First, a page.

Make-up Guy

Discussion of fashion elements and looks that are traditionally considered somewhat "femme" but are presented in a masculine context. This is NOT about transvestism or crossdressing.
Stu
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Make-up Guy

Post by Stu »

I called at a local supermarket today to buy tea. I couldn't find any British tea, so I approached a member of staff who was crouched down stacking a lower shelf. For a split second, something didn't seem right - the name on the nametag was Johan, but the smile I received struck me as a bit feminine. The assistant spoke to me and I realised he was a youn man, aged around 17 or 18, and he was wearing subtle, but quite distinct in the strong lighting, facial make-up. He had some very subtle foundation, mascara and something on his lips which just gave them a very slight shimmer.

Now I don't "do" make-up. I have always had a bit of a negative reaction to the thought of a guy putting on make-up - OK, call it a "prejudice" if you like, but it just doesn't seem very masculine to me. However, I have to say that what I found truly shocking was that he actually looked good with it. He had perfect teeth, well groomed and fairly long hair etc and the bit of make-up enhanced his face: while it didn't make him look particularly masculine, it suited his particular features and complexion.

He was helpful, and friendly too. He clearly had the ability to apply the right stuff in the right way and to carry it off with complete confidence.

Stu

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JohnH
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Re: Make-up Guy

Post by JohnH »

Let's put it this way - men were not always plain and ugly in their clothes and grooming. You go back to the 1700's and you will see men with fancy wigs, lace, ruffles, heels, and yes, makeup.

Maybe the strait jacket restrictions that apply to men are being relaxed, which is a good thing.

John

Sarongman
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Re: Make-up Guy

Post by Sarongman »

well, maybe not the makeup, but the wigs, ruffles and red outfits lined with ermine (rather reminiscent of Santa :mrgreen: ) are still to be found in our Judges' outfits, however not the black silk hanky which went on the head when pronouncing the long discontinued capital punishment.
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SkirtedWelshman
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Re: Make-up Guy

Post by SkirtedWelshman »

I'm male and love makeup. I started wearing kilts, skirts four years ago. At this time I was always clean, but had a haircut once every eight weeks, shaved once a week. I wanted to be different and create a look. First came the kilts, then skirts. I started having my haircut once every two weeks. Then I got into make-up, first eyeliner, then eyeshadow, before going the whole hog. I'm so much happier, better groomed. I now shave twice a day before applying foundation. Nails are neater and nail polish applied, coloured of course.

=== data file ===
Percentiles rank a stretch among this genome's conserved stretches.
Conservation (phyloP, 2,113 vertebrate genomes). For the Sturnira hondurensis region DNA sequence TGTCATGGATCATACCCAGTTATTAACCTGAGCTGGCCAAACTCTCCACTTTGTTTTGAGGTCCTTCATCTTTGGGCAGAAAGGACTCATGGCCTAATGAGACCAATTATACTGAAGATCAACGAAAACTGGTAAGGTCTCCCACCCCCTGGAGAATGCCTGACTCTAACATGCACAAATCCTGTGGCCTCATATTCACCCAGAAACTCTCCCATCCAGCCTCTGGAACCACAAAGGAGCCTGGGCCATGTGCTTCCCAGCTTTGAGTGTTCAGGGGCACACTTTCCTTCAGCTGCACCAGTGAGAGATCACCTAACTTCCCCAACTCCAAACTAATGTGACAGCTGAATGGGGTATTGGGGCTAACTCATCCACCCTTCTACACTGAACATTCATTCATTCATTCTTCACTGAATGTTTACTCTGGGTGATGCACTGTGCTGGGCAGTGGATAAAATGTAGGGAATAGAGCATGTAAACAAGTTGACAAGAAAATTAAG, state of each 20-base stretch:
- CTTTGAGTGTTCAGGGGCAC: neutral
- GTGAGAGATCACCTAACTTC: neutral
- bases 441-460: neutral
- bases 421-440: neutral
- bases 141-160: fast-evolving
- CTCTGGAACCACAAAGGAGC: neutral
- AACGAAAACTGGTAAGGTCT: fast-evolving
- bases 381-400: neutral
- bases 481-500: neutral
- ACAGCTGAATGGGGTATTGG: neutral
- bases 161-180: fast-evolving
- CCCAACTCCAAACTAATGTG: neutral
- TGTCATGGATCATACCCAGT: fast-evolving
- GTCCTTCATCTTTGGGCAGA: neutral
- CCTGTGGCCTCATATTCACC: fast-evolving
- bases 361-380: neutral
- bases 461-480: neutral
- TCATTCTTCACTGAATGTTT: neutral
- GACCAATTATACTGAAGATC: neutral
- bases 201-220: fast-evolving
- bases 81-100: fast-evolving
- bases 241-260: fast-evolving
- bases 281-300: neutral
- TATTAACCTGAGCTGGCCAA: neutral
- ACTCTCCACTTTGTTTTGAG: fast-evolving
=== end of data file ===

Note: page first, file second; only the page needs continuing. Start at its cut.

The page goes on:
Bulging pockets have been replaced with a handbag and make-up for touch ups is always to hand. I have been so many favourable comments, regarding my looks life is too short to be boring.

Martin

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JohnH
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Re: Make-up Guy

Post by JohnH »

I wear lipstick, eyeshadow, and mascara for business and church. I have hair down past my shoulder blades and have boom-booms. So I look like a woman but the illusion is shattered when I talk with my bass voice.

John

SkirtedWelshman
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Re: Make-up Guy

Post by SkirtedWelshman »

Loving it, John.

I wear the makeup, kilts, it's about being yourself. Their is no illusion, you are you, and fantastic for that.

Keep up the good work.

Martin.

SkirtedWelshman
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Re: Make-up Guy

Post by SkirtedWelshman »

Just a thought. I have been wearing makeup for about five years. I have had nothing but compliments, been asked for advice. A long standing friend, commented how it makes my eyes look amazing. My foundation and powder look so good, no-one even notices. If you like makeup, my advice. I say, go for it.

jamodu
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Re: Make-up Guy

Post by jamodu »

Getting older, I've recently discovered the benefits of 'tinted moisturizer' (as my wife had been using the same). All the benefits of wearing foundation, without being obvious. Just ensure that you buy an appropriate skin shade.

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Daryl
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Re: Make-up Guy

Post by Daryl »